Thinking Historically About Donating Your Time and Money

MonizAmanda Moniz is the Associate Director of the National History Center and the author of From Empire to Humanity: The American Revolution and the Origins of Humanitarianism. (Some of you may recall that she recently visited The Author’s Corner to discuss this book).

Over at the blog of Oxford University Press, Amanda has published a fascinating post about how her study of the history of philanthropy influences her decisions about how to donate her time and money in the present.  It is a great model for the way historical thinking can inform these kind of everyday decisions and moves beyond some of the far-reaching historical analogies that are often used in public discourse.

Here is a taste:

I approach questions about humanitarianism both with my historian’s mindset and with contemporary concerns. For a time, the two ways of thinking led to intellectual – and moral – paralysis. I eventually realized that the question I had been asking is how can historical perspectives help with decision-making? In my role at the National History Center of the American Historical Association, I think about this question in relation to policy conversations. I believe that understanding the history behind today’s policy challenges can meaningfully inform public decision-making. It was when I sought to apply this belief to my own life that I had to think more carefully about what I meant.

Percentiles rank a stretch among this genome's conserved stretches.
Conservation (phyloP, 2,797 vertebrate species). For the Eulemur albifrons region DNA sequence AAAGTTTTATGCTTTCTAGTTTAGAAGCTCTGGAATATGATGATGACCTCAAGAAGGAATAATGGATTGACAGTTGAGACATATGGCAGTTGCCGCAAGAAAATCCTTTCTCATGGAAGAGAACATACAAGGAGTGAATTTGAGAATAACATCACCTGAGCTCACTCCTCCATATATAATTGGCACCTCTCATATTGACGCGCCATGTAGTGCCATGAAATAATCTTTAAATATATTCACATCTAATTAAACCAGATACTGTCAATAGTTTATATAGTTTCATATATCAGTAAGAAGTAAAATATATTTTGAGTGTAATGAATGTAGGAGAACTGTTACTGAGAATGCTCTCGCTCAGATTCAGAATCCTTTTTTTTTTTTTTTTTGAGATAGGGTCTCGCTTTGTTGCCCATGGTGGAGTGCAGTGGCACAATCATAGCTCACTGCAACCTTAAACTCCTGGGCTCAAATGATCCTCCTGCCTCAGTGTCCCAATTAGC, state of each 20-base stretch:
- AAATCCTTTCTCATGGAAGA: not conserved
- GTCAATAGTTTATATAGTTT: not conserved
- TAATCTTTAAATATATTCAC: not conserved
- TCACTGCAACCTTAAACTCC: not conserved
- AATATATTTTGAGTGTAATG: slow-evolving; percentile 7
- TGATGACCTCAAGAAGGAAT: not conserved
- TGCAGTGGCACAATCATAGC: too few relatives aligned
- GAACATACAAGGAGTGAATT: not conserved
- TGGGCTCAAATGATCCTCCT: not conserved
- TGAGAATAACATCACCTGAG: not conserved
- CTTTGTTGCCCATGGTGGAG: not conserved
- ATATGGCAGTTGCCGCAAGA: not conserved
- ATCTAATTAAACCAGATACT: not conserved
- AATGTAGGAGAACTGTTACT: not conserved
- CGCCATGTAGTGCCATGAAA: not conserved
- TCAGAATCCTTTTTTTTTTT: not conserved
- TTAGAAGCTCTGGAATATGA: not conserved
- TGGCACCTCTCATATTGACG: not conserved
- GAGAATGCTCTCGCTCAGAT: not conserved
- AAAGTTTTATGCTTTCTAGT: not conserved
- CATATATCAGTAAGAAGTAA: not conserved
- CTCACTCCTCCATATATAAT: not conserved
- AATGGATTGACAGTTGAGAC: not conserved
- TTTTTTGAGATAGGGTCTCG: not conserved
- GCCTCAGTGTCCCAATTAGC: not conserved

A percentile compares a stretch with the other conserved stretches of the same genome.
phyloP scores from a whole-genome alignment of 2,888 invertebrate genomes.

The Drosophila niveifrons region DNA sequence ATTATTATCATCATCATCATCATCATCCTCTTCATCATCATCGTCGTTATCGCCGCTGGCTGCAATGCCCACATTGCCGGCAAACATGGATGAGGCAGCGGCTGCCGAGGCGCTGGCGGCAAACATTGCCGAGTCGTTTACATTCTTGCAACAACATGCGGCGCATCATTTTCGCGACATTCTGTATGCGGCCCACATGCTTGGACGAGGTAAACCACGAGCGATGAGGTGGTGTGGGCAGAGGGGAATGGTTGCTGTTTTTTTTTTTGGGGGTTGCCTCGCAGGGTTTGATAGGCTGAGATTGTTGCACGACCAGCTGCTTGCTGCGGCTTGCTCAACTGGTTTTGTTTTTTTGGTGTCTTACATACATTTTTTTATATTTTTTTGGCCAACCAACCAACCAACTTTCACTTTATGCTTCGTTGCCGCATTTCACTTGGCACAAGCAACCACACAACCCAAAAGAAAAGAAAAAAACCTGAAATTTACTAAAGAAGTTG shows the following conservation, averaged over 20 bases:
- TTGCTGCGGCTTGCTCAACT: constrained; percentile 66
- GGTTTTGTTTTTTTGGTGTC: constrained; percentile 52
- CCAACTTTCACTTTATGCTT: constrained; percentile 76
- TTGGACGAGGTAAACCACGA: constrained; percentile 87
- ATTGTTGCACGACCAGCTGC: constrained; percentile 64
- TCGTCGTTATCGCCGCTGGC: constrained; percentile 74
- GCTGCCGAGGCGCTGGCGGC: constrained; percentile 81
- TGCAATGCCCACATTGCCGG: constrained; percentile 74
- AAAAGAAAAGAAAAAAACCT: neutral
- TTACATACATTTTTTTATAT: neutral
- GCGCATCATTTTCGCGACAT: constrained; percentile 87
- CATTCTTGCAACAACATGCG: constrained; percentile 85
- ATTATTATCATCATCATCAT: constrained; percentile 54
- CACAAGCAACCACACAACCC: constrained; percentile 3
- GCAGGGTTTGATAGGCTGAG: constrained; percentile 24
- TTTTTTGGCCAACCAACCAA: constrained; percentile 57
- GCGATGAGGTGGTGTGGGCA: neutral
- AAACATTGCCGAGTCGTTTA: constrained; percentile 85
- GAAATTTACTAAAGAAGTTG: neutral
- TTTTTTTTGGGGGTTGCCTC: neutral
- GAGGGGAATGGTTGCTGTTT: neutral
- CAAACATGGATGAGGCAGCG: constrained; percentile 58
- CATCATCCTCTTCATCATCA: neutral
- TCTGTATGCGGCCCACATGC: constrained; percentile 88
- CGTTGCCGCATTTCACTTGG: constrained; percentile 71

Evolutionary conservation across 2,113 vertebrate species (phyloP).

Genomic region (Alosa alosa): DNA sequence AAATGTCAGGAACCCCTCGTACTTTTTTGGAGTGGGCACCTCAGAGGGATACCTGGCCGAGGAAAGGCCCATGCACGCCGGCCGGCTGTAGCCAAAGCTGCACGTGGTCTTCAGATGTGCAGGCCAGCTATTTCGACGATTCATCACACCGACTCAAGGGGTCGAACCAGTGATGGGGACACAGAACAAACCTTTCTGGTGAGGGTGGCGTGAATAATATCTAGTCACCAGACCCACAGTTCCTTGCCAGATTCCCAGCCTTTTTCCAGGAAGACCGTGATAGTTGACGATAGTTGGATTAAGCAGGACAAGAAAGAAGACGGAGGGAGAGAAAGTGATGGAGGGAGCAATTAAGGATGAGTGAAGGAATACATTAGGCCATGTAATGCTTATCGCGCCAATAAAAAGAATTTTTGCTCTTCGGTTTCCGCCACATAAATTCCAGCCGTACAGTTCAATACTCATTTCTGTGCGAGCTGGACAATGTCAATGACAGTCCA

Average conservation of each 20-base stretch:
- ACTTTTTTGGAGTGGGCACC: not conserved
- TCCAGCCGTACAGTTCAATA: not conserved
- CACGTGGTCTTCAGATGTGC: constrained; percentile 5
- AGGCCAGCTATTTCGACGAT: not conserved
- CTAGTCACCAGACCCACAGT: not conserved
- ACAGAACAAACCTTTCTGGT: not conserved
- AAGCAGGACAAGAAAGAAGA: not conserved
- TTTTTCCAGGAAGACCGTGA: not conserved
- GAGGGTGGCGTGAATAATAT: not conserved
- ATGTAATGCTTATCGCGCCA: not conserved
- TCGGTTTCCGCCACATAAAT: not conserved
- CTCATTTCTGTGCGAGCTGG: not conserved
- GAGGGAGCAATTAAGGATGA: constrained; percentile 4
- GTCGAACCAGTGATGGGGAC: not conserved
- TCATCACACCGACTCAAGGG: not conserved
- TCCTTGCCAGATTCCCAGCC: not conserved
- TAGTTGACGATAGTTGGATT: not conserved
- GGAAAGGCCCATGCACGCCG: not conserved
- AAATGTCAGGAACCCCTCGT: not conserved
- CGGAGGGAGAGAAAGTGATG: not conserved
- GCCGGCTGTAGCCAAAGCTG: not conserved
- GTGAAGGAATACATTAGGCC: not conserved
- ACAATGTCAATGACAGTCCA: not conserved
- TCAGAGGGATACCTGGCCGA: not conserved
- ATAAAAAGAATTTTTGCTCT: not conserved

A reason for my dilemma, I realized, was that I initially considered questions about contemporary philanthropy by making analogies to the past. In the late eighteenth century, doctors played leading roles in the spread of innovative charitable institutions around the Atlantic world thanks to their strong networks. Recognizing doctors’ role and the professional imperatives that shaped it is important for understanding eighteenth-century humanitarianism. Analogizing from it to ask how a novel charitable movement today had spread across the United States, however, proved unhelpful. The contexts are too different for the parallels to be meaningful.

Once I quit trying to draw analogies, I was able to reflect more holistically and found that my exploration of leading American and British philanthropists of the eighteenth century helped me think about where I wanted to make a contribution. The men I study acted both locally and globally. They founded and ran charities in their cities and collaborated with far-flung friends to advance medical charity, anti-poverty efforts, antislavery, prison reform, and other causes around the Atlantic and beyond. They were motivated by sincere concern for the well-being of humanity. In the years after the American Revolution, Americans and Britons also used their correspondence about beneficent projects to feel out their new relationship to one another. Transatlantic philanthropy helped them contribute to transnational conversations. Thinking about that dimension to my subjects’ activities helped me realize that I feel most equipped to participate in local conversations about poverty, gentrification, and inequality. As a result, I have chosen to focus my energies on local organizations.

Read the entire post here.